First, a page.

Tag Archives: English

Otto Preminger – Advise & Consent (1962)

Synopsis
The setting is familiar. A Senate subcommittee meets to confirm the President’s controversial nominee for Secretary of State. A TV camera rolls. And the wolf is at the door… Read More »

Richard Stanley – The White Darkness (2002)

In The White Darkness anthropologist and cult film-maker Richard Stanley documents the practice and the oppression of voudou in present-day Haiti. In the tradition of his descendent Henry Morton Stanley, explorer and journalist who found Livingstone, but with the advantage of the hand-held camera, he presents an unflinching look at the often shocking practices of voudou. Richard Stanley sees his journey to Haiti – the first colonised country to declare independence – as a ‘closing of the loop’ of imperialist practices within his own family history. In the course of this journey, modern Haiti reveals itself as critically divided between opposing religious beliefs and forces. What becomes apparent is the centrality of voudou to Haitian culture, history, and politics and its ongoing importance in fighting against everyday American military oppression. Read More »

Joe May – The House of the Seven Gables (1940)

Synopsis:
Clifford Pyncheon’s (Vincent Price) father, Gerald (Gilbert Emery), decides that in his dying days, the family’s mansion must be sold to clear their debts. Gerald also believes it will remove the family of a curse — a result of their many misdeeds over the years that allowed their once-prominent lifestyle. However, Gerald’s other son, Jaffrey (George Sanders), has different ideas as to what should be done with the property, and frames Clifford for murder in an attempt to keep the mansion. Read More »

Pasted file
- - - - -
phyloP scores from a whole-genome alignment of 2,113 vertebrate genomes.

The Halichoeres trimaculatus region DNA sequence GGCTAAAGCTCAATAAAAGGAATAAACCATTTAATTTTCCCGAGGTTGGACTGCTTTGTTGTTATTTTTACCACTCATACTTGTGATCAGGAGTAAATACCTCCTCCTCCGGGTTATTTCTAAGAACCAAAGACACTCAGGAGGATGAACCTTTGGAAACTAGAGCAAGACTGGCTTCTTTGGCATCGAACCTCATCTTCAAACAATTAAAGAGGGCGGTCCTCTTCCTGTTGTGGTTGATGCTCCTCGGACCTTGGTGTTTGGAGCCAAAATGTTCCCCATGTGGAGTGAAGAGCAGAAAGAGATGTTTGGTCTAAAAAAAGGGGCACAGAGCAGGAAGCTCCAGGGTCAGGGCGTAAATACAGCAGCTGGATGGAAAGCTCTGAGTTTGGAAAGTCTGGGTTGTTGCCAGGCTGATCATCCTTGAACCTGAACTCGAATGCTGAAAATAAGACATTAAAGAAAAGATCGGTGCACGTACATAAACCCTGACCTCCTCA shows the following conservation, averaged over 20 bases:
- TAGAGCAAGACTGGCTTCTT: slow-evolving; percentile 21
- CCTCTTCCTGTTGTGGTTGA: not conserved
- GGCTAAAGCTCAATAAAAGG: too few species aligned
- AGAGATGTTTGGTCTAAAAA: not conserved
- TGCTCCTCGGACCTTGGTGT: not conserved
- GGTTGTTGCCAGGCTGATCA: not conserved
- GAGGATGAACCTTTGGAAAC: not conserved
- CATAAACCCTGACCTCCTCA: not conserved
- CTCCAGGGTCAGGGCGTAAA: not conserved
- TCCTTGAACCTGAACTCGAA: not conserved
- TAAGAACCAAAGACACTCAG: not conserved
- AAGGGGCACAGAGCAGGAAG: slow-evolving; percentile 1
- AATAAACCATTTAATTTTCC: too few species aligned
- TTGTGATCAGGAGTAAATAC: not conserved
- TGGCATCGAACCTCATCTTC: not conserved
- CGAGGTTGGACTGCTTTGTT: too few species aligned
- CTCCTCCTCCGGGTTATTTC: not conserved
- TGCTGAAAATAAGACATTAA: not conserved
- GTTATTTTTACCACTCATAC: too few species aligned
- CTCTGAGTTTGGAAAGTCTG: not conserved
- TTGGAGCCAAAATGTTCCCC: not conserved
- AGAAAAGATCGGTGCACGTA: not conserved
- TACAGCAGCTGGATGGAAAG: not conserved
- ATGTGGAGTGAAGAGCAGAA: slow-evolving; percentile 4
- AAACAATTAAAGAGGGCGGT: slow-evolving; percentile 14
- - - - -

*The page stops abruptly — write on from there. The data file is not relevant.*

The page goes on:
Donald G. Jackson & R.J. Kizer – Hell Comes to Frogtown (1988)

Quote:
After a nuclear war, the survivors are divided between horribly mutated beings who live on desolate reservations and fertile women who are searching for scarce virile men in order to multiply and start a new human society. Read More »

Jacques Demy – The Pied Piper (1972)

Synopsis:
Greed, corruption, ignorance, stupidity, and disease. Midsummer, 1349: the Black Death reaches northern Germany. A family of strolling players travel to Hamelin for the Mayor’s daughter’s wedding to the Baron’s son. He wants her dowry to pay his army, while his father taxes the people to build a cathedral he thinks will save his soul. A local Jewish apothecary tries to find a treatment for the plague. The Priests charge him with heresy and witchcraft. A mysterious minstrel (Donovan), who joined up with the players and who has soothed the Mayor’s daughter with his music, promises to rid the town of rats for a fee. The Mayor agrees, then reneges after the rats have been dealt with. In the morning, the plague, the Jew’s execution, and the Piper’s revenge come at once. Read More »

André Singer – Night Will Fall (2014) (HD)

Synopsis
When Allied forces liberated the Nazi concentration camps, their terrible discoveries were recorded by army cameramen, revealing for the first time the horror of what had happened

Using British, Soviet and American footage, the Ministry of Information’s Sidney Bernstein collaborated with Alfred Hitchcock to make a film that would provide evidence of the Nazi’s unspeakable crimes. Yet, despite initial support from the British and US governments, the film was shelved. In this compelling documentary by André Singer (executive producer, The Act of Killing), the full story of the filming of the camps and the fate of Bernstein’s project, which has now been restored and completed by Imperial War Museums, can finally be told. Read More »

Manfred Kirchheimer – Stations of the Elevated (1981)

Quote:
This 1979 documentary is one of my all time favorites. The structure is as simple as they
come. Footage of the various New York subways which run on elevated tracks is set to
the music of Charles Mingus (with a little Duke Ellington thrown in for good measure) Read More »